The welfare state does not respect private property. It takes from the politically uninfluential and gives to the politically influential. Redistribution by government is not called stealing, though the same act is if performed by a private individual rather than a government official. Neither shoplifters nor more serious criminals think of themselves as stealing; they say that they just “take” things. In a way, they are right because crime and most of what takes place under the heading of politics amount to the same thing.
Changing the incentives faced by criminals is relatively easy from a technical point of view. Just make punishment swift, sure, and severe. It requires a firm but limited government. But if government is to restore the rule of law and protect private property, government itself must abide by the law. And this is not consistent with the welfare state.
Collectivists like to say that a war on poverty is also a war on crime. I agree with this statement but not in the sense that collectivists mean it. Collectivists mean more coerced re distribution, generous welfare benefits, more social workers and bureaucrats. The consequences of these programs have been family dissolution, illegitimacy, mass unemployment, demoralization, and non-existent work skills. Redistribution perpetuates poverty, intensifies it, and therefore increases crime. The real war on poverty occurs daily in the marketplace. Capitalism, entrepreneurship, commerce, and the creation of new wealth is the real war on poverty. Capitalism encourages independence, self-reliance, honest dealing, expanded employment opportunities, and therefore less crime.
New job opportunities in the private sector reduce the relative attractiveness of crime and do not call for more government training and welfare programs. They demand less welfarism. Government should get out of the way and allow the marketplace to create more opportunities and wealth. Many factors influence the labor market conditions that potential criminals confront. For example, federal minimum wage laws and union wage rates prevent many young people, whose services are not worth $3.35 or more per hour, from finding legitimate work. Stealing then is more attractive because they cannot find occasional jobs to pick up spending money. They also fail to acquire the skills, like basic reliability, that would allow them to raise their value in the marketplace. Many other policies adversely affect crime rates, including monetary and fiscal policies. The graduated tax rates, for example, used to finance destructive social programs retard economic growth and employment opportunities.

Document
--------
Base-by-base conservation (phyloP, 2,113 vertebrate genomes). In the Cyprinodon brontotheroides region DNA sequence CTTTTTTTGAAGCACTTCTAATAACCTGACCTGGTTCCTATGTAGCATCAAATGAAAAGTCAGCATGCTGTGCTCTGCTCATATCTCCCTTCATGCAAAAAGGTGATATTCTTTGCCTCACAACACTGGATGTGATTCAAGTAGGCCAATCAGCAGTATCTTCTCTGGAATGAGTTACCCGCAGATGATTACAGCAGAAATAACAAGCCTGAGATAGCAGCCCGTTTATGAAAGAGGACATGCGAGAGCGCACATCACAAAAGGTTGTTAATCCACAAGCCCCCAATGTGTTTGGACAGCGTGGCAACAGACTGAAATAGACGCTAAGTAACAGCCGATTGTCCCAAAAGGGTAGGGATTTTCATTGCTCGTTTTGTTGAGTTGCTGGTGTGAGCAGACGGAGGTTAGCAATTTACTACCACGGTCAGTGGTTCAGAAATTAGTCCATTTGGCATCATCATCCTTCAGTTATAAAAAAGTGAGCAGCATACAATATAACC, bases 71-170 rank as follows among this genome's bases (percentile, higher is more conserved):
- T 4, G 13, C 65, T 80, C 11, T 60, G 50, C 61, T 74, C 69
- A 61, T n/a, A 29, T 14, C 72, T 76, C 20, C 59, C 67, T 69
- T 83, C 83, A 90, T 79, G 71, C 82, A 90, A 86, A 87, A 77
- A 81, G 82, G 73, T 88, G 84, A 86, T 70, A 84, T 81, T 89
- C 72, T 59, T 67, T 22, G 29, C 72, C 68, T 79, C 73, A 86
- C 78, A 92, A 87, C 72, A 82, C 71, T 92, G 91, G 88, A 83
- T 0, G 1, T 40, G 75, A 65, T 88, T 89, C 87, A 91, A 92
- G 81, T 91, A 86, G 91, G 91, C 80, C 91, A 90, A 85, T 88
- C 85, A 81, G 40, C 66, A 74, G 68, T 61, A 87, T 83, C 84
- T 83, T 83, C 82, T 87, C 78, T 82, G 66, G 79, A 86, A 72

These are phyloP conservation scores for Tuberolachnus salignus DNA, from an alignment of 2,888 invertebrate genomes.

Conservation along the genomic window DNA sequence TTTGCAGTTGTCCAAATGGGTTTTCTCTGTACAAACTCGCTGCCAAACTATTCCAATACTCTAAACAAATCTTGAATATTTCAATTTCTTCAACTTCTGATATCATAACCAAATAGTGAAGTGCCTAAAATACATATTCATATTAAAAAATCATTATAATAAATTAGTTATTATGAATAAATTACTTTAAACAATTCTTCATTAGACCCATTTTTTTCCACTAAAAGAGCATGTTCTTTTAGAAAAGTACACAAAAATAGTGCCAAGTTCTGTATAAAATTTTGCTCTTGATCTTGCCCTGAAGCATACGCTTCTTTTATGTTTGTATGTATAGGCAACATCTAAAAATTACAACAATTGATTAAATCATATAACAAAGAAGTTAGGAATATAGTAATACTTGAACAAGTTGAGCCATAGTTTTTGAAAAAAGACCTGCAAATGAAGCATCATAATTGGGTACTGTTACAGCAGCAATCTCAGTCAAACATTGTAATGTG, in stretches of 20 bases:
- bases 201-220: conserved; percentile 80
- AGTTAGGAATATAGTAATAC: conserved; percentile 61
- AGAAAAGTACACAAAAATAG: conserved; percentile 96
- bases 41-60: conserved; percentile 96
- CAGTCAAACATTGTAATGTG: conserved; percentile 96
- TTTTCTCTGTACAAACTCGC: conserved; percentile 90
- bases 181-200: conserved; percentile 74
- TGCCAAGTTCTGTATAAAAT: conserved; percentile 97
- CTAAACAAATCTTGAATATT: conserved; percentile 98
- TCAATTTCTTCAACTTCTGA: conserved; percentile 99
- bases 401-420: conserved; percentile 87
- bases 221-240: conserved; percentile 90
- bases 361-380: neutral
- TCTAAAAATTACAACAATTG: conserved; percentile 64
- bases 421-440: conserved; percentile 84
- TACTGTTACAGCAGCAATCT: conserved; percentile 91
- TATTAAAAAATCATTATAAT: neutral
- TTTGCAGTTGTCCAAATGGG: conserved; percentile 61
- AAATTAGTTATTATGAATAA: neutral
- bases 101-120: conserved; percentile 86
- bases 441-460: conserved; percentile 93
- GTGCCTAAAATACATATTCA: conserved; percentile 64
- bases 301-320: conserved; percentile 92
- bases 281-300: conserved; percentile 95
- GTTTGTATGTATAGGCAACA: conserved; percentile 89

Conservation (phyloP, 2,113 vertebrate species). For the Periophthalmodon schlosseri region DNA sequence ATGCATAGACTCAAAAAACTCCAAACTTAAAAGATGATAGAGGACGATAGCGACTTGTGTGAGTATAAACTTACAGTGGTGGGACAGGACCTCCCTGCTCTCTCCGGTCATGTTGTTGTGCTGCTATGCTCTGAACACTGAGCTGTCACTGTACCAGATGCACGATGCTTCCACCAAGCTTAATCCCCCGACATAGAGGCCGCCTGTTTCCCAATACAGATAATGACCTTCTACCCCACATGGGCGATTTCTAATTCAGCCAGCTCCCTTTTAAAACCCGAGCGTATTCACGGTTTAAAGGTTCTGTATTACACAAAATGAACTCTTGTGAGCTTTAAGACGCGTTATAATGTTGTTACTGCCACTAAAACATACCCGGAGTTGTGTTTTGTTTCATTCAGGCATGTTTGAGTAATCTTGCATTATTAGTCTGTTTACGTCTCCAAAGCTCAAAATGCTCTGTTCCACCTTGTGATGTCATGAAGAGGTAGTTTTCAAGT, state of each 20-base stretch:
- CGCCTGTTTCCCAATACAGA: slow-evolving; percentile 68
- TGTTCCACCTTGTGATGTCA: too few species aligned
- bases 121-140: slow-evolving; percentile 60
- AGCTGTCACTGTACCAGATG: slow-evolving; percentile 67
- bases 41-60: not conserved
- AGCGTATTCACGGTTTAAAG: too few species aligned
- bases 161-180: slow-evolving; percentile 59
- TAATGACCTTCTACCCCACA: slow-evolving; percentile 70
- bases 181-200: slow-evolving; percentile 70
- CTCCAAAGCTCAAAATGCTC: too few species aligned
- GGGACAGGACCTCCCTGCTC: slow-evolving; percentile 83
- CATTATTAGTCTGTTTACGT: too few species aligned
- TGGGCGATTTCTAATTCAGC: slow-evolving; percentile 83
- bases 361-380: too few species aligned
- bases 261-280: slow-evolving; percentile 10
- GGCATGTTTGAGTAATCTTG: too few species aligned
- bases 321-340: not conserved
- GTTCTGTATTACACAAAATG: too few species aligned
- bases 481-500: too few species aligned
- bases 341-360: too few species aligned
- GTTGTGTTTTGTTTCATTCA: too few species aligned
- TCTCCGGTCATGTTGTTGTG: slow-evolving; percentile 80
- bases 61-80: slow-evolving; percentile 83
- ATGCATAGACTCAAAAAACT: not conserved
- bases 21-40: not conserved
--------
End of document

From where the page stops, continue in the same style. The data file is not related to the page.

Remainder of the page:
Robbery and tyranny by the state is a reflection of the general breakdown of moral law, as it was in ancient Rome, when people had lost all respect for the sanctity of private property. If the lights go out in any major American city, many thousands of people will go on a crime spree, as they did in New York City in the blackout of 1977. The intellectuals have spent decades telling people that they are underdogs in an unjust and decaying society, and that violating the laws against theft or rape is a form of social protest, a form of higher morality.
The long run problem of producing more considerate people means greater reliance on the private market and less on government. It is no surprise that a decline in criminal behavior occurred with the growth of capitalism, and that greater criminality has been associated with the rise of the welfare state and socialism. Reviving internal constraints means gradually reversing the growth of Leviathan. If we are to solve the problem of crime, as with other ills of the welfare state, we must work toward a society where economic and social policies are determined by free markets, not centralized coercion.
The underlying problem is to change the intellectual climate in this country toward liberty and justice and away from collectivism and injustice. No one can avoid this intellectual battle in our politicized era. The purpose of the criminal justice system must become the pursuit of justice once again. 
4. See Morgan O. Reynolds, “Unions and Violence,” The Freeman (February 1983), pp. 98106, and “Contradictions of Unionism,” Journal of Political, Social, and Economic Studies (Winter 1982), pp. 387-409.
5. For the arguments, see Steven R. Schlesinger, “Criminal Procedures in the Courtroom,” especially pp. 192-200 on the exclusionary rule in Crime and Public Policy, edited by James Q. Wilson (San Francisco, CA: Institute for Contemporary Studies, 1983).
9. For corroborating views, see Christie Davies, “Crime, Bureaucracy, and Inequality,” Policy Review, 23 (Winter 1983), pp. 89-105; James Q. Wilson, “Crime and American Culture,” The Public Interest, 70 (Winter 1983), pp. 22-48.